Lavin Weekly #46: Garrett, Pinker, & Nair
1. Brexit Fallout Goes Beyond Politics: Laurie Garrett for Foreign Policy
Britain’s decision to secede from the EU is, on the surface, a move with definite political and economic repercussions. But in Foreign Policy, public health speaker Laurie Garrett argues that Brexit is also a major global health risk. The falling British pound will mean a steep decline in the value of remittances sent home to developing countries from immigrants in the U.K. Furthermore, U.N. initiatives like the Joint U.N. Program on HIV/AIDS will see significant losses. A contribution of 15 million pounds from the British government, formerly equivalent to $22.2 million, now only amounts to $19.5 million. And to Garrett, Brexit may only be the beginning—a rising tide of nationalism in the U.S. and several European states could see similar consequences. “The great danger of this moment in history,” says Garrett, “Is a retrenchment behind the walls and ideals of me-first nationalism and the death of dreams of a better, safer, wealthier world for all of humanity.” For the extended article, head over to Foreign Policy.
2. Nature or Nurture? Actually, It’s Both: Steven Pinker on NPR
Harvard psychology professor Steven Pinker was featured on a new episode of NPR’s TED Radio Hour, asking a simple yet vexing question: nature or nurture? Are we, as the popular 20th-century discourse goes, a “blank slate,” waiting to be written on once we enter the world? Or do we possess certain innate, immutable characteristics from birth? As it turns out, the answer is a little bit of both. To Pinker, the age-old debate is a false one—our personality is shaped both by our genes and our environment. “It’s a mistake to think that if there is an effect of the environment, that shows that we’re blank slates, or conversely, if there is such a thing as human nature, then we are robots and we’re programmed to walk into walls and be completely insensitive to our environment. It’s just the wrong way to think about it,” Pinker argues. And in his keynotes, he’s just as incisive, asking bold questions about the human mind and answering them with conviction.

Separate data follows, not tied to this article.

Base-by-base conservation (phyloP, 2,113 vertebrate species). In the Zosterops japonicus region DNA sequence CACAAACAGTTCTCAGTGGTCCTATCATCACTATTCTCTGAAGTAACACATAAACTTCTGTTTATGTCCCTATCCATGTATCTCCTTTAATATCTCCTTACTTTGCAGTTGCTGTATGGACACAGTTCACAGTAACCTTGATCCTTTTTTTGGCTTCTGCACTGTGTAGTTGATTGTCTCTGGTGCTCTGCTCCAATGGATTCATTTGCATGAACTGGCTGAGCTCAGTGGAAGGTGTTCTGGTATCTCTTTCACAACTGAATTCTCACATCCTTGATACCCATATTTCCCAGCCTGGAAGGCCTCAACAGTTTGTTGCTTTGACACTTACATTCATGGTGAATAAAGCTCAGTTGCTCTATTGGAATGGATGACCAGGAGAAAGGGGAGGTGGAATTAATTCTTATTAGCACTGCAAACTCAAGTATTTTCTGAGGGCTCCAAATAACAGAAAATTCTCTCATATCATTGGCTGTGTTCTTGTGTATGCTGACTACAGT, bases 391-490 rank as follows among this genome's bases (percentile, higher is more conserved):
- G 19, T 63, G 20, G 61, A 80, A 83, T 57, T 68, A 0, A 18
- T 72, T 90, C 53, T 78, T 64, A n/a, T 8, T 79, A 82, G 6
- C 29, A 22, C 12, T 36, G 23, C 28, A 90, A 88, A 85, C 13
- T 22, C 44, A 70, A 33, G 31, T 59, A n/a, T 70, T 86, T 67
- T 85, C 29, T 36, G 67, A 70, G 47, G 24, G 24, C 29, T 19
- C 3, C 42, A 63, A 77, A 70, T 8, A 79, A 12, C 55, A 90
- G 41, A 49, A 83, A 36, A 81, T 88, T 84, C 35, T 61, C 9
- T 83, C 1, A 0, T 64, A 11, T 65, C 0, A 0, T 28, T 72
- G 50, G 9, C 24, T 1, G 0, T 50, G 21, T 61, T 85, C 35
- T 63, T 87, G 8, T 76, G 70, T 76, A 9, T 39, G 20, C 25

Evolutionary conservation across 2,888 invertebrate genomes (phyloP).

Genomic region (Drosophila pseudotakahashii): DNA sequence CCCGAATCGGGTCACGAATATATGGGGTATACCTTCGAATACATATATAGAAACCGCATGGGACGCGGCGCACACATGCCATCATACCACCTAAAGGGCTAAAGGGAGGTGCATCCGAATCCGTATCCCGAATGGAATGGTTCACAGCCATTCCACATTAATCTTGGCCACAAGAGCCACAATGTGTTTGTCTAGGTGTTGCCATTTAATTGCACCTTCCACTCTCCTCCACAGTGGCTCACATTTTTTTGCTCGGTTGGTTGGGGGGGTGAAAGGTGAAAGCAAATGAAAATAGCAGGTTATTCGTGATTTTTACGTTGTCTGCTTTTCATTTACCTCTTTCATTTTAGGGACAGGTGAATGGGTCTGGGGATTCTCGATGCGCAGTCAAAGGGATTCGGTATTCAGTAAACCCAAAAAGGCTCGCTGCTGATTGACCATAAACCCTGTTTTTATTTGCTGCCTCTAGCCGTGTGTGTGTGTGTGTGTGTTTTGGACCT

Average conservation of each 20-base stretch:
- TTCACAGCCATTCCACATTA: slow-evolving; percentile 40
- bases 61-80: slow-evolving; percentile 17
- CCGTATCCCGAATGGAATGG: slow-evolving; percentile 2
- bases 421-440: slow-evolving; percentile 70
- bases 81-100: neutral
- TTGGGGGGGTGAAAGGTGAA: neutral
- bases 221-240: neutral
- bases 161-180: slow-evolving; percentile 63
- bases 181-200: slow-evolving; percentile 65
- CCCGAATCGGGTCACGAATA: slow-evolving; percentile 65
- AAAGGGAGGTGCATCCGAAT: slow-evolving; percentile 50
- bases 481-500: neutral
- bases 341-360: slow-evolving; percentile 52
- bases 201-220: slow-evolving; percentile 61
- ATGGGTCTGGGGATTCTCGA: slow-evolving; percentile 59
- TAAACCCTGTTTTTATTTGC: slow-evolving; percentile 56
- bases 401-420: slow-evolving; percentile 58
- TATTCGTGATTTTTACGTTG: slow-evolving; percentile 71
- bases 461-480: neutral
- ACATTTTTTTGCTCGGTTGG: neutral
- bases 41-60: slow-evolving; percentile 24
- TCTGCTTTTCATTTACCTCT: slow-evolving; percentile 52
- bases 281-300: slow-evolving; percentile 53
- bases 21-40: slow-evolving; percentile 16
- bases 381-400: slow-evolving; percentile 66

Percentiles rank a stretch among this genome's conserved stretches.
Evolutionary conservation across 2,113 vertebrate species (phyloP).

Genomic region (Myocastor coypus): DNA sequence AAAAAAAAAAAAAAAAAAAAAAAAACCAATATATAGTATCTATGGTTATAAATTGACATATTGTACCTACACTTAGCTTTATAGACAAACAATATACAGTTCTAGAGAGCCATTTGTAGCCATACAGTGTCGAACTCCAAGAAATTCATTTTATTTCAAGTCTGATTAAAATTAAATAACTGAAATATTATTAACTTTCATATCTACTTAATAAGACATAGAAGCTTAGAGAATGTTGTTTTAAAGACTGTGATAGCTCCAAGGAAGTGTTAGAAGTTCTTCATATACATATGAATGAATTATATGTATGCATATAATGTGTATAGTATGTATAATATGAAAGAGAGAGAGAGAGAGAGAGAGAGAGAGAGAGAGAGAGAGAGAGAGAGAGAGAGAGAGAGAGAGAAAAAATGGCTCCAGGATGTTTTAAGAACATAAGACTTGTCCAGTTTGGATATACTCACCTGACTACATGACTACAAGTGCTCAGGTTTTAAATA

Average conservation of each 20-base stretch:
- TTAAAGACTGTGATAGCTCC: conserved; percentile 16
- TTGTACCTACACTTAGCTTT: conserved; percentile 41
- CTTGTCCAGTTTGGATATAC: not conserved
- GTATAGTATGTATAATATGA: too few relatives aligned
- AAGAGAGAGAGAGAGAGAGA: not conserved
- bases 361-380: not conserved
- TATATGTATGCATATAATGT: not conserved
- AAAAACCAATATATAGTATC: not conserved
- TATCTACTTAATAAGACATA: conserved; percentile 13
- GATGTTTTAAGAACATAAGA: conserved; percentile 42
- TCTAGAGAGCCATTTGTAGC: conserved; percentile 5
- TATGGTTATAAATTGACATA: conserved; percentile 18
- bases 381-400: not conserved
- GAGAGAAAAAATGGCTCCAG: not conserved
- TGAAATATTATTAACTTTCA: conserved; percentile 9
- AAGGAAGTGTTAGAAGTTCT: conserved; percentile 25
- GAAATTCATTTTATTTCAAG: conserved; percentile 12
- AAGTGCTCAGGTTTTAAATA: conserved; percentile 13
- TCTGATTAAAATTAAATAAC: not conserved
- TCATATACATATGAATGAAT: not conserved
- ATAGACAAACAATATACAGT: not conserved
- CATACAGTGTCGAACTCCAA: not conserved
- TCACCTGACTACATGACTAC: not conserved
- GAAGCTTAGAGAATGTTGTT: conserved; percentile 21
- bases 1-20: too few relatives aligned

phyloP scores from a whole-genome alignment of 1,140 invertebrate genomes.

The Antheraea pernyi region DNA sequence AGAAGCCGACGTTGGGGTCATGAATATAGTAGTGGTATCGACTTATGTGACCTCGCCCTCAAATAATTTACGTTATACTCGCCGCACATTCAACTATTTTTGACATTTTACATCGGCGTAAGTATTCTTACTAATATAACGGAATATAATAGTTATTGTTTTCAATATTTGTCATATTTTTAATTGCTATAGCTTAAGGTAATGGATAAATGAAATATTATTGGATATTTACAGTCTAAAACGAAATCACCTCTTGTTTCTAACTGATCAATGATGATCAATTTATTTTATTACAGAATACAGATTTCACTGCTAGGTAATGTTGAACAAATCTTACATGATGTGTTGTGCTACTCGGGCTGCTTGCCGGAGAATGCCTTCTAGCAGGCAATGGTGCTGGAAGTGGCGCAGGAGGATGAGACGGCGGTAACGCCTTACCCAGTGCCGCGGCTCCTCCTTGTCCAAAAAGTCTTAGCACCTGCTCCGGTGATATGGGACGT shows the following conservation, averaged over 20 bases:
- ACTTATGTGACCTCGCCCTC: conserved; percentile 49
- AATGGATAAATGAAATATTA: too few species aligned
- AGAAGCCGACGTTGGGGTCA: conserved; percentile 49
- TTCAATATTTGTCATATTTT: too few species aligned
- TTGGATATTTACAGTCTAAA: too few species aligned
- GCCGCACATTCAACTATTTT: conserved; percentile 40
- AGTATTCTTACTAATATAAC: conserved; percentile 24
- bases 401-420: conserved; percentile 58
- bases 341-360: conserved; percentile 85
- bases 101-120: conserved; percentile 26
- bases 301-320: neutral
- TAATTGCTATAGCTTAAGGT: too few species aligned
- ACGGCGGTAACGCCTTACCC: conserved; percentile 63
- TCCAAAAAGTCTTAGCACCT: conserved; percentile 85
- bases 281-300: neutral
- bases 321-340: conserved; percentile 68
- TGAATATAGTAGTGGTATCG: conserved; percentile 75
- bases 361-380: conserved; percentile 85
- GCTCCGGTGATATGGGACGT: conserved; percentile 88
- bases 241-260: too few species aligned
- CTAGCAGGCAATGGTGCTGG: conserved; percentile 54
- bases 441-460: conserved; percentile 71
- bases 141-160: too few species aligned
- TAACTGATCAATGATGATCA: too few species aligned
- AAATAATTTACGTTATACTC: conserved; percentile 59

3. Mira Nair’s Queen of Katwe to Premiere in Europe at London Film Festival
Mira Nair’s new film Queen of Katwe—the story of Ugandan chess prodigy Phiona Mutesi—will see its European premiere October 9th at the London Film Festival. Mutesi, a ten-year-old girl from the Katwe slums of Kampala, discovers chess by chance and soon lands a place in the World Chess Olympiads as a Woman Candidate Master. The film stars Lupita Nyong’o and David Oyelowo, and is set for a limited North American release on September 23rd, followed by a general theatrical release a week later on the 30th. Nair, the celebrated filmmaker behind Monsoon Wedding, The Namesake, and Salaam Bombay! (nominated for the Academy Award for Best Foreign Language Film), is a riveting storyteller—and her latest effort should prove no exception.